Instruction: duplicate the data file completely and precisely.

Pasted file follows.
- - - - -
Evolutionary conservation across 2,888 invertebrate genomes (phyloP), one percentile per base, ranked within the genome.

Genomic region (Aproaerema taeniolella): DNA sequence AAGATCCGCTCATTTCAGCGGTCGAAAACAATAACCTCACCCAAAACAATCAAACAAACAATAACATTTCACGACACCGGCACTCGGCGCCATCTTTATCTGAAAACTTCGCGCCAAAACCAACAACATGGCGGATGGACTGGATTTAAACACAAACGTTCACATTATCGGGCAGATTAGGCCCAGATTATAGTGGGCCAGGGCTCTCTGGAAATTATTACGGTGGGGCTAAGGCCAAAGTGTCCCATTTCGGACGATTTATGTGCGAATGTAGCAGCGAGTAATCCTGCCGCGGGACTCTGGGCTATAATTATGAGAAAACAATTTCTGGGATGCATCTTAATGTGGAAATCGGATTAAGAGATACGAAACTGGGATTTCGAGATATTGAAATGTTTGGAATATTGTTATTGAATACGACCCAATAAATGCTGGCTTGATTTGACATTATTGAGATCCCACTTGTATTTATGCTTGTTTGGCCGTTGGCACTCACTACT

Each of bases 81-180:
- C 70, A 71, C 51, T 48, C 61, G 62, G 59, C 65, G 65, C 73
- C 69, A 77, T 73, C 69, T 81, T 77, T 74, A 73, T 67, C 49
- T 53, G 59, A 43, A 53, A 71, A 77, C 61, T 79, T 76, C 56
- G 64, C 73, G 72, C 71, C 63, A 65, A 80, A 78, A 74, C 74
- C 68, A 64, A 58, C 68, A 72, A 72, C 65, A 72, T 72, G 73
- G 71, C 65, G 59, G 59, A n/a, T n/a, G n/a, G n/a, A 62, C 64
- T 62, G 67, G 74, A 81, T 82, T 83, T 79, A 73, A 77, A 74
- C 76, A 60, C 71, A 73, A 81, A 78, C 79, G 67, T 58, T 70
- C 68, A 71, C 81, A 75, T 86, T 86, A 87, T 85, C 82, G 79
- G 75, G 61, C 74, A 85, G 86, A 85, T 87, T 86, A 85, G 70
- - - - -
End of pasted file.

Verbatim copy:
Evolutionary conservation across 2,888 invertebrate genomes (phyloP), one percentile per base, ranked within the genome.

Genomic region (Aproaerema taeniolella): DNA sequence AAGATCCGCTCATTTCAGCGGTCGAAAACAATAACCTCACCCAAAACAATCAAACAAACAATAACATTTCACGACACCGGCACTCGGCGCCATCTTTATCTGAAAACTTCGCGCCAAAACCAACAACATGGCGGATGGACTGGATTTAAACACAAACGTTCACATTATCGGGCAGATTAGGCCCAGATTATAGTGGGCCAGGGCTCTCTGGAAATTATTACGGTGGGGCTAAGGCCAAAGTGTCCCATTTCGGACGATTTATGTGCGAATGTAGCAGCGAGTAATCCTGCCGCGGGACTCTGGGCTATAATTATGAGAAAACAATTTCTGGGATGCATCTTAATGTGGAAATCGGATTAAGAGATACGAAACTGGGATTTCGAGATATTGAAATGTTTGGAATATTGTTATTGAATACGACCCAATAAATGCTGGCTTGATTTGACATTATTGAGATCCCACTTGTATTTATGCTTGTTTGGCCGTTGGCACTCACTACT

Each of bases 81-180:
- C 70, A 71, C 51, T 48, C 61, G 62, G 59, C 65, G 65, C 73
- C 69, A 77, T 73, C 69, T 81, T 77, T 74, A 73, T 67, C 49
- T 53, G 59, A 43, A 53, A 71, A 77, C 61, T 79, T 76, C 56
- G 64, C 73, G 72, C 71, C 63, A 65, A 80, A 78, A 74, C 74
- C 68, A 64, A 58, C 68, A 72, A 72, C 65, A 72, T 72, G 73
- G 71, C 65, G 59, G 59, A n/a, T n/a, G n/a, G n/a, A 62, C 64
- T 62, G 67, G 74, A 81, T 82, T 83, T 79, A 73, A 77, A 74
- C 76, A 60, C 71, A 73, A 81, A 78, C 79, G 67, T 58, T 70
- C 68, A 71, C 81, A 75, T 86, T 86, A 87, T 85, C 82, G 79
- G 75, G 61, C 74, A 85, G 86, A 85, T 87, T 86, A 85, G 70